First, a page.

You can help speed up the molting process by providing a high-quality diet with extra protein while your chickens are molting. The protein will help them to grow feathers faster and reduce stress on the body, leading to faster and more successful feather growth.
Why Don’t Chickens Lay Eggs While Molting?
Feathers are organic tissue made up primarily of protein. Protein is also required to create eggs. A molting hen does not have enough nutrition to support both laying eggs and producing new feathers. For this reason, chickens will usually slow down with egg production or stop laying entirely during a molt.
Many chicken owners find that their hens slow down or stop producing eggs in the colder months. This slow-down in production usually coincides with a molt and is often the earliest sign of an oncoming molt. Don’t worry if your hen’s egg production slacks off for a few weeks out of the year; she needs that time to regenerate her feathers and stay happy and healthy.
You can speed up the process and protect your hen’s health during the molt by providing a protein-rich diet. The extra dietary protein can help support the chicken’s protein needs and may help her bounce back and start laying again sooner.
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How to Care for a Molting Hen
The most important thing you can do for your chickens during a molt is to provide a high-protein diet. The standard diet for a laying hen contains 16 percent protein. During a molting period, you can swap over to a 20 to 25 percent protein broiler blend instead. The food may be slightly more expensive, but it will benefit you in the long run when your chickens can start laying again.
You can also supplement your chicken’s natural diet with additional treats. Chicken-friendly treats that are high in protein include soybeans, peas, raw and unsalted nuts or cod liver oil. Some farmers will use dog or cat food or supplement a diet with bone meal. These latter options may not be the most nutritious choice for the birds. Be sure to avoid feeding the chickens egg or eggshells as this can give them a taste for eggs and lead to egg-eating from the nesting box. And once they start, this is a difficult habit to break and can diminish your hen’s egg supply.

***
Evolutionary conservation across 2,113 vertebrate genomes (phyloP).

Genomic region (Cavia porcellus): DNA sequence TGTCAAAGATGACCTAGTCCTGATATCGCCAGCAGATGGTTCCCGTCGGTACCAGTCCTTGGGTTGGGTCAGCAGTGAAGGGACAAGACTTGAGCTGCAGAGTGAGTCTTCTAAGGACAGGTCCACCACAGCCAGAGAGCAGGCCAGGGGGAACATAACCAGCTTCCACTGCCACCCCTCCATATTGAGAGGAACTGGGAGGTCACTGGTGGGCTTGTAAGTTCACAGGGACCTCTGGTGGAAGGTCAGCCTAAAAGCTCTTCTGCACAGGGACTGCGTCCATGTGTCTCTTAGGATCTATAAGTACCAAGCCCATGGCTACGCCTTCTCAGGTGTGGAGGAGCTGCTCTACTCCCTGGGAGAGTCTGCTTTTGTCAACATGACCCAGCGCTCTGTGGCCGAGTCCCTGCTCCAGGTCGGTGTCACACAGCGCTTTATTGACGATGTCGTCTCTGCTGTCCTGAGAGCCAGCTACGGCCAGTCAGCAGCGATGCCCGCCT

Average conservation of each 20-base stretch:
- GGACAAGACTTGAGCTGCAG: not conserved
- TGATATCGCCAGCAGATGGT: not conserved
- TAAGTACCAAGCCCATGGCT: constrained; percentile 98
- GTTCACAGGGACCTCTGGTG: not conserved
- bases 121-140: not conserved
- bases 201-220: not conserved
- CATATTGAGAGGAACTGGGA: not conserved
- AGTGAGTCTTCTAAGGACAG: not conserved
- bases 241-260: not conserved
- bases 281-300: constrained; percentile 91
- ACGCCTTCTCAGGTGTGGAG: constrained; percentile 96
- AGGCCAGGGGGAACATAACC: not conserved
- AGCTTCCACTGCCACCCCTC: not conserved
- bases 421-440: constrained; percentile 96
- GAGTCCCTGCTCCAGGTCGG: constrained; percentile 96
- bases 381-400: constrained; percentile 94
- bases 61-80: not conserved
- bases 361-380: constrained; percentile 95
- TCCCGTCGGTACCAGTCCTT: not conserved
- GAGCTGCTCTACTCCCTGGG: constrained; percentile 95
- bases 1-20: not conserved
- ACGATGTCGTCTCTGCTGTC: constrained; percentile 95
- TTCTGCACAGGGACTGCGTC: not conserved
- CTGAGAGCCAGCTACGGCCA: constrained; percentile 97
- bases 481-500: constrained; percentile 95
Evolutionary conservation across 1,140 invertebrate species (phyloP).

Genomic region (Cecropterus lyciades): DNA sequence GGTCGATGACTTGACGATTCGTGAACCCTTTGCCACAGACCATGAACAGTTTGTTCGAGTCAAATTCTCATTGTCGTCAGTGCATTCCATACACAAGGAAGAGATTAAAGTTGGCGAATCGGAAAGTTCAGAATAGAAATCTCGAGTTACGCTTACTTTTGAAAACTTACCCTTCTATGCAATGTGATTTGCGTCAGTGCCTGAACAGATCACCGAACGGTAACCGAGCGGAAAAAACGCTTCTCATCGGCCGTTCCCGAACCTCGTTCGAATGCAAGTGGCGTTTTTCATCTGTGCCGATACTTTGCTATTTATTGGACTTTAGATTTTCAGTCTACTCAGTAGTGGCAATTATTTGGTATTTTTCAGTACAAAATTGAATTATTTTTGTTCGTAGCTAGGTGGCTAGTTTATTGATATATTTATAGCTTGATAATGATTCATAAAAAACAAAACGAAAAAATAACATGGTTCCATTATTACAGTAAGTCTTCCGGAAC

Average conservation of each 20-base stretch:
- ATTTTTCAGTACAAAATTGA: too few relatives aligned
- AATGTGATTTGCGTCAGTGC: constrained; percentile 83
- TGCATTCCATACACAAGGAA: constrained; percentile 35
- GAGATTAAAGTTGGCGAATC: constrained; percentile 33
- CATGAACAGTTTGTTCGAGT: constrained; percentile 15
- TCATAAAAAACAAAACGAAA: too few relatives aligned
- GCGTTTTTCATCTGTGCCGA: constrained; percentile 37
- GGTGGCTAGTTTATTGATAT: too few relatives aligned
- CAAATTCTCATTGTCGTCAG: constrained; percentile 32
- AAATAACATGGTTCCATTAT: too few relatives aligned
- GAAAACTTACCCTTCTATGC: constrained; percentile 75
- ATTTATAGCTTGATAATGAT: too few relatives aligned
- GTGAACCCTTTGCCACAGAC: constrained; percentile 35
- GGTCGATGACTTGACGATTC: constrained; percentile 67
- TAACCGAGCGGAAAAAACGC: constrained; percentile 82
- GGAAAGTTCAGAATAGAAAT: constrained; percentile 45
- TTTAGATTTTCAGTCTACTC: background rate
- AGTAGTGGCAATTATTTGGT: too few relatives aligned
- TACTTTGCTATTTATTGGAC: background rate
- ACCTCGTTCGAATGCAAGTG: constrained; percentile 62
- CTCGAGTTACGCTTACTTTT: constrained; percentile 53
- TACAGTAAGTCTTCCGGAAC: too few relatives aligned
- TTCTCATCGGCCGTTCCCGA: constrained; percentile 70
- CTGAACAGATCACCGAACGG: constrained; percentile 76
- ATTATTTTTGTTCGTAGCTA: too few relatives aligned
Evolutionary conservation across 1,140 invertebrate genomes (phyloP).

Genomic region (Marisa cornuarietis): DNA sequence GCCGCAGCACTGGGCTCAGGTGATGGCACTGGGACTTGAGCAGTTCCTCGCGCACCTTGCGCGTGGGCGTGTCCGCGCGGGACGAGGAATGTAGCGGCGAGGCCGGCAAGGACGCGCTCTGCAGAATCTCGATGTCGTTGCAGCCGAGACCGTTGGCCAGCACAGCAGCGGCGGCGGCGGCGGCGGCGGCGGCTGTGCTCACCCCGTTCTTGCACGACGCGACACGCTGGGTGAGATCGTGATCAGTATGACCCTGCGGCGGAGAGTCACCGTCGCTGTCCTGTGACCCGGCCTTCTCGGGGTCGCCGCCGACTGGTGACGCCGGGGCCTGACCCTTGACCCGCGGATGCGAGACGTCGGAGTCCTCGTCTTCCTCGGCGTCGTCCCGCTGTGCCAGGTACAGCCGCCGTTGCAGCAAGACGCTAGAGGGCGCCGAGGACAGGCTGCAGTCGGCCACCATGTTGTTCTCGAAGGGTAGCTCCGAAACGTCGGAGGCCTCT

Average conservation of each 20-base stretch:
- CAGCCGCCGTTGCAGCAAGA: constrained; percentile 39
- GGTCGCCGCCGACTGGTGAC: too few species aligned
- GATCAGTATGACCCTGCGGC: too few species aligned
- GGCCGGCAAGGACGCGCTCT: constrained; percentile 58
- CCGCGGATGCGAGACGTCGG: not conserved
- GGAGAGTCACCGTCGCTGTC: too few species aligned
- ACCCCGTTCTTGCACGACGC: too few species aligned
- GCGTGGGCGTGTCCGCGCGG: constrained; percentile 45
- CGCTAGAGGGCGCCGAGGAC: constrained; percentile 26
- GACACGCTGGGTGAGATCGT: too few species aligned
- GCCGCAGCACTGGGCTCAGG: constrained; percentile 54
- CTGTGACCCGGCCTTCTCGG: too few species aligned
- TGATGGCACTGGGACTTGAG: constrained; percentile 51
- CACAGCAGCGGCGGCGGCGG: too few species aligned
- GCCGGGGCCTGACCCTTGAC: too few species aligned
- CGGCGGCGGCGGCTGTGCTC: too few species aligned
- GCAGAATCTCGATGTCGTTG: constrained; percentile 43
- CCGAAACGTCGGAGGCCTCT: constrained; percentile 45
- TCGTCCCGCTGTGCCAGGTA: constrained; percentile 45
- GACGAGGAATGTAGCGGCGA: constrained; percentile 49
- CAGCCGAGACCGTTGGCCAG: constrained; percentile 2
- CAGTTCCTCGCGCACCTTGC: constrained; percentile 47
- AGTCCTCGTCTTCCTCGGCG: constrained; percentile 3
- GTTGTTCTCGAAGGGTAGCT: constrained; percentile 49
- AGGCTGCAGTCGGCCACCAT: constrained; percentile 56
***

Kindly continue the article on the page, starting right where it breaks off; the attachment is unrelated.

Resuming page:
During molting, you’ll want to free-feed plenty of high-protein food and limit the amount of available scratch, so the diet doesn’t get diluted. Just be sure not to cut out scratch entirely as chickens require scratch to properly digest their food.
Aside from dietary issues, there are a few other things you’ll want to watch out for during the annual molt. Chickens going through a heavy molt may be more susceptible to cold and illness due to a lack of protective feather coverage. Be sure that the coop has plenty of bedding and that there are no drafts or leaks that might prevent your chickens from having a warm place to spend the night. Also, be sure to keep the coop clean to prevent the spread of bacteria and other things that could make the birds sick.
Chicken skin is sensitive during the molting period, and handling chickens in the quill phase of feather growth is uncomfortable for both humans and chickens. Avoid handling your chickens during the molt if possible. Excessive handling can cause pain and stress that may extend the molt or lead to other problems.
A final thing to watch out for in molting birds is a higher risk of injury. Chickens maintain a tight social structure called a pecking order, and that name is not accidental. Pecks and scratches can injure chickens without feathers. Keep an eye out for any fighting and intervene if a bird is being bullied during her molt. You may need to separate the chicken for a few days if the bullying becomes severe.
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Fortunately, molting is a common and natural occurrence for chickens, and it’s nothing to worry about. With a bit of care and extra husbandry, your chickens should be finished molting and back to normal within a few weeks.
"People talk about fools counting chickens before they hatch. That's nothing. We name them."
-- Orson Scott Card, Alvin Journeyman